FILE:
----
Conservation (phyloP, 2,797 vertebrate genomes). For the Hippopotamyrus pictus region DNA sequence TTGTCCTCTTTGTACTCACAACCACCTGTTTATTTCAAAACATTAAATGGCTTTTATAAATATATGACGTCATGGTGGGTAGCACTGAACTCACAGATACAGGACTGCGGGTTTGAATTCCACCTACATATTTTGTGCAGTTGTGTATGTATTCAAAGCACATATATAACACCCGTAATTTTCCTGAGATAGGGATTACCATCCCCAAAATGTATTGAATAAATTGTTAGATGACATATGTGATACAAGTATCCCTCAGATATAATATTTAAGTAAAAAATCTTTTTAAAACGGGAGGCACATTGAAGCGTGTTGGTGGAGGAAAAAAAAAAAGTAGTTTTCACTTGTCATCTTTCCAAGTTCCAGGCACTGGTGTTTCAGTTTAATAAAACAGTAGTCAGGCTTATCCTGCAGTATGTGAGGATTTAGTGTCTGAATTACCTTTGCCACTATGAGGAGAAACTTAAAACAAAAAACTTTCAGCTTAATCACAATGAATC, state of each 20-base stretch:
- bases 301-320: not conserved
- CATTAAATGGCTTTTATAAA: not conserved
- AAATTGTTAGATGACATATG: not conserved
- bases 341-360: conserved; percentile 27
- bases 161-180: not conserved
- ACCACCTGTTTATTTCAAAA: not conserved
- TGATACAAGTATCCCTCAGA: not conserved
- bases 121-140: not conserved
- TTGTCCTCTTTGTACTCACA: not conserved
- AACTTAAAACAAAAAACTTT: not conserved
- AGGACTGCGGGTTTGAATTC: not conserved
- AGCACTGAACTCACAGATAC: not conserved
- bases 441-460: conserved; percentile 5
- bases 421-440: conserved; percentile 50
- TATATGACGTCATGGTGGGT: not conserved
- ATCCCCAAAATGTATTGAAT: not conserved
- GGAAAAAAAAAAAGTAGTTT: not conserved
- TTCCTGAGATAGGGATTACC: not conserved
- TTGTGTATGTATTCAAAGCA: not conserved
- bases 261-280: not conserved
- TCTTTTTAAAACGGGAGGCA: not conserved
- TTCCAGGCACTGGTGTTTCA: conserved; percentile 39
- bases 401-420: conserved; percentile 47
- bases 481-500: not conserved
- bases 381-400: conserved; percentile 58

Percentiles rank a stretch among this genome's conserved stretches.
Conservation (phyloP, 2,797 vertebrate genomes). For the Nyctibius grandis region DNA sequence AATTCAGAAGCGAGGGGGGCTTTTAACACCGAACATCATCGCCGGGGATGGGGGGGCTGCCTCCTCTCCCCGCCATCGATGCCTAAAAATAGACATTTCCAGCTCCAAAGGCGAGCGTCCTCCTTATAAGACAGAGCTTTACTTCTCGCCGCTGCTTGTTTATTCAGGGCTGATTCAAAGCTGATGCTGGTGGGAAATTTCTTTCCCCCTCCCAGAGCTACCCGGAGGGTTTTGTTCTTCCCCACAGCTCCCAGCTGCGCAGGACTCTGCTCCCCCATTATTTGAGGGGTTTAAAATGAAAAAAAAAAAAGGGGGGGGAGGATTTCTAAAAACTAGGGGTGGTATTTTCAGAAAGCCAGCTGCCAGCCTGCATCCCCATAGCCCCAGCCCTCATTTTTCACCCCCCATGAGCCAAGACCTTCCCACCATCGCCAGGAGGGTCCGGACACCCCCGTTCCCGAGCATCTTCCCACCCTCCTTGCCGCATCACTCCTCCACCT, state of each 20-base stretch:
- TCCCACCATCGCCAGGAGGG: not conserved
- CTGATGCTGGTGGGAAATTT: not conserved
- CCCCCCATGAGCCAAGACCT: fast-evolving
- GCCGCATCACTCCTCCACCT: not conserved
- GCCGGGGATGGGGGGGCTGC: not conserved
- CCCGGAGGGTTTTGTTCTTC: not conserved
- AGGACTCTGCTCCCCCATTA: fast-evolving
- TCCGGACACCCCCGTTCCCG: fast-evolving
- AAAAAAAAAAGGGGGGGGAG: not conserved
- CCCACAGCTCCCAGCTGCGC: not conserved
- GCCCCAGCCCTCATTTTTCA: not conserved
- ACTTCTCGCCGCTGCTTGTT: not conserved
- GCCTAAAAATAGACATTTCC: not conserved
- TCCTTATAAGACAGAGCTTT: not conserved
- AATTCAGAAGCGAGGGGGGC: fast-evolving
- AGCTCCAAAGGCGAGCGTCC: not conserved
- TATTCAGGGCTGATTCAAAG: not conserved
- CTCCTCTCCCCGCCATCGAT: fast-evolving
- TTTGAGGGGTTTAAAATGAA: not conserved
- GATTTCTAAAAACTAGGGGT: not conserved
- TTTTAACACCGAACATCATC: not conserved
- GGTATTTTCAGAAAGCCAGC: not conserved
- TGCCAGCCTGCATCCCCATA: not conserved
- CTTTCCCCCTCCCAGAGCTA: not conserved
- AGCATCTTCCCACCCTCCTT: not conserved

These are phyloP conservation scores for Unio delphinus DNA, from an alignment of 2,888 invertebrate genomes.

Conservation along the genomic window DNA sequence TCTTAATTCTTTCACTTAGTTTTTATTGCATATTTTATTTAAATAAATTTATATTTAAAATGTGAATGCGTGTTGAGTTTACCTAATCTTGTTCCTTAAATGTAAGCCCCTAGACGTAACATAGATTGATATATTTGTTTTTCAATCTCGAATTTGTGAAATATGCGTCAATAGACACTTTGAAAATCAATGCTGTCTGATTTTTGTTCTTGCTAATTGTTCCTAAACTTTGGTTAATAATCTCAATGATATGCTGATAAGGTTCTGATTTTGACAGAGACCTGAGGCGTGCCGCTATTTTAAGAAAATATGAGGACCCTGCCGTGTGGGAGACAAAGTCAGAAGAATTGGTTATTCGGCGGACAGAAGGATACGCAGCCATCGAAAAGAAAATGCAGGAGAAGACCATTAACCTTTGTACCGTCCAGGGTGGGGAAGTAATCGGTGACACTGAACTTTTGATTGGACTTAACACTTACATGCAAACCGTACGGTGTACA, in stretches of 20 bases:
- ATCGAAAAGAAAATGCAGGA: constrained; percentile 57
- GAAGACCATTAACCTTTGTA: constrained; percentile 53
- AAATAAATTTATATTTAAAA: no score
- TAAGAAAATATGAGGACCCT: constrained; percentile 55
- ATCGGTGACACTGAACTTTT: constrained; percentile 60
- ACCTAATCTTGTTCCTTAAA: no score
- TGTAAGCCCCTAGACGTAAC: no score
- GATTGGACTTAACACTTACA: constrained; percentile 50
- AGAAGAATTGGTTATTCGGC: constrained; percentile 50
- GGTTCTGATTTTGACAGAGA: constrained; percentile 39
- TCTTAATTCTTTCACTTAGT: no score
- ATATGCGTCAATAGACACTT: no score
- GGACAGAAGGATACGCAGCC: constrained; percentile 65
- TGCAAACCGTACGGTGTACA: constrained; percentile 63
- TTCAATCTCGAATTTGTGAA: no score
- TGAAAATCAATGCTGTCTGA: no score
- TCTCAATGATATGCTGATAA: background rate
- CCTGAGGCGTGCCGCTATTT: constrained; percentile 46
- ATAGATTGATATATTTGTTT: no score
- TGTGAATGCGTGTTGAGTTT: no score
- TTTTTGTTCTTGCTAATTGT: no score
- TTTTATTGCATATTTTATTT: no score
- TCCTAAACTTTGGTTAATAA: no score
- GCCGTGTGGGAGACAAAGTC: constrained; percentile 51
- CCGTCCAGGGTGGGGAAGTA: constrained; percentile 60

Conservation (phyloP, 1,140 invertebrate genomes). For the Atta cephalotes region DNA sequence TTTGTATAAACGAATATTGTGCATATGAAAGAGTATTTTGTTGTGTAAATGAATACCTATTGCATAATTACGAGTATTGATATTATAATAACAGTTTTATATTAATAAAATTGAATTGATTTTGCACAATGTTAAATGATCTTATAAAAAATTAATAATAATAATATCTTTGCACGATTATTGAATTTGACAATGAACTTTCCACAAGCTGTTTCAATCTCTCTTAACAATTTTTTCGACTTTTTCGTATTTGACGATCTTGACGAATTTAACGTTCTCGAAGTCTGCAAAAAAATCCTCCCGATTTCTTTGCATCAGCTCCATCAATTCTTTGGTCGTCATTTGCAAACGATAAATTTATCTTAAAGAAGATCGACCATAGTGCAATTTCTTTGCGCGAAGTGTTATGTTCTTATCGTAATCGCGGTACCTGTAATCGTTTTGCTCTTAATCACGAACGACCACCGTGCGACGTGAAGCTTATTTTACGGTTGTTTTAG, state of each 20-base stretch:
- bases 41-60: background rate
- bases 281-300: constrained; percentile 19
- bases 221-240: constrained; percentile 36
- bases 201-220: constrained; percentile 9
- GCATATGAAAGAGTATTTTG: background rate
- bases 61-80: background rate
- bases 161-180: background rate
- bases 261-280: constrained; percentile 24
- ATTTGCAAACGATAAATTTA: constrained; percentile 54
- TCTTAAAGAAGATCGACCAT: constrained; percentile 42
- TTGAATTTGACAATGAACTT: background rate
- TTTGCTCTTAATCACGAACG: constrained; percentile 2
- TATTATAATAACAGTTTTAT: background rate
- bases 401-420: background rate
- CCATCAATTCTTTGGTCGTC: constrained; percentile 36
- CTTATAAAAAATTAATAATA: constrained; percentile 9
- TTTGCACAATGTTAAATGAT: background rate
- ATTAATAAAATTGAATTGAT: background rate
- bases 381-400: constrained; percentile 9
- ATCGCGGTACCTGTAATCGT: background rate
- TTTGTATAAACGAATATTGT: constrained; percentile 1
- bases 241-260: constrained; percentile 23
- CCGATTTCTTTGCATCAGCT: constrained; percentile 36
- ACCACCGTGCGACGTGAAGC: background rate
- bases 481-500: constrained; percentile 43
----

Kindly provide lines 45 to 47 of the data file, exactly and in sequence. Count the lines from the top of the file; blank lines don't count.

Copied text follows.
- TATTCAGGGCTGATTCAAAG: not conserved
- CTCCTCTCCCCGCCATCGAT: fast-evolving
- TTTGAGGGGTTTAAAATGAA: not conserved